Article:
TIBETAN SOCIAL HISTORY
G. M. Trevelyan, one of the pioneers of Social History, described the emerging field as “history with the politics left out”. A more charitable characterisation of the discipline has been proposed by Mary Fulbrook, who defended it as “history with the people put back in”. The aim of SHTS, a Franco-German research project jointly funded by the ANR (French National Research Agency) and the DFG (German Research Council) is to carry out fundamental research on the social history of Tibetan societies, from the mid-17th to the mid-20th centuries – a period corresponding to the duration of the so-called Ganden Phodrang government in Tibet. The region under consideration is “ethnographic Tibet” (i.e. ethnically Tibetan areas in the PRC and adjacent countries, especially Nepal and India). The main source materials will be the large archival collections already photographed by members of both the French and German research teams in Tibet, Nepal and India.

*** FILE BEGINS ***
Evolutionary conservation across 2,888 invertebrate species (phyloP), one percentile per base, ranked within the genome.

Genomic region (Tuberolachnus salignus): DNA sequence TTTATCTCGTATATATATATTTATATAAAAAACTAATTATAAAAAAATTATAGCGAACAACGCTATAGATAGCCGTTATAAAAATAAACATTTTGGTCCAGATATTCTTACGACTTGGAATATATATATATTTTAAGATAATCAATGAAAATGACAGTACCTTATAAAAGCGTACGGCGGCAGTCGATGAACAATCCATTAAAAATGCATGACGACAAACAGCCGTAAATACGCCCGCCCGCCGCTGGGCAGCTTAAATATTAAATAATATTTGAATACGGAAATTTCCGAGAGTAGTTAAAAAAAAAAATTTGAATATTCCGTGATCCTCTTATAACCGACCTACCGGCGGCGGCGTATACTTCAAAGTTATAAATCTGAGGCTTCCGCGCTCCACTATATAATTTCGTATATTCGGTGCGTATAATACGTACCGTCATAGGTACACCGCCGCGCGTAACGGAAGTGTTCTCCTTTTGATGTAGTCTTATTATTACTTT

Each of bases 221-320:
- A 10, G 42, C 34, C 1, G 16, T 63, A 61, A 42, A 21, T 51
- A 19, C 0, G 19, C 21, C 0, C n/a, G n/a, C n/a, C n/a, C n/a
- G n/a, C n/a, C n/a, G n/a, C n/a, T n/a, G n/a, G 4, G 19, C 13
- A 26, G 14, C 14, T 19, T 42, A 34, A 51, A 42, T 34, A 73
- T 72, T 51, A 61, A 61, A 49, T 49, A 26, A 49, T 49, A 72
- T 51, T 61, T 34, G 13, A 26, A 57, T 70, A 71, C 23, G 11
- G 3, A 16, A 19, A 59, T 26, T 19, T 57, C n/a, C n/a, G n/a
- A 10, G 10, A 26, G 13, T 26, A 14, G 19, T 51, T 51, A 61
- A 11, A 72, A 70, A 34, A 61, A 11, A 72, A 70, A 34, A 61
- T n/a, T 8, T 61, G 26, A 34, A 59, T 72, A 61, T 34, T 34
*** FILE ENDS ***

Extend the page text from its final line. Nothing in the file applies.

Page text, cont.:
Those documents that have not already been digitised (in the case of collections photographed with 35mm film) will be scanned, catalogued, transliterated and paraphrased or translated, and the entirety of the material made available as a resource for the international scholarly community in printed volumes and/or on searchable websites.
The team will use these materials, in combination with published Tibetan sources, British Foreign Office archives, Nepali and Chinese documents and fieldwork-based investigations, to address issues that have never been satisfactorily treated by scholars: the nature of legal, fiscal and administrative relations among the various centres and peripheries in the region; the adequacy of characterising Tibet as a feudal society; the social role of clerics and nobles, farmers, nomads, craftsmen and traders; the organisation of civil society; strategies of dispute resolution and the numerous legal systems that prevailed in different areas. In addition to creating the largest available resource for the further study of Tibetan social history, members of the project will also produce monographs and articles focusing on selected geographical areas, on particular social groups, and on broader thematic issues.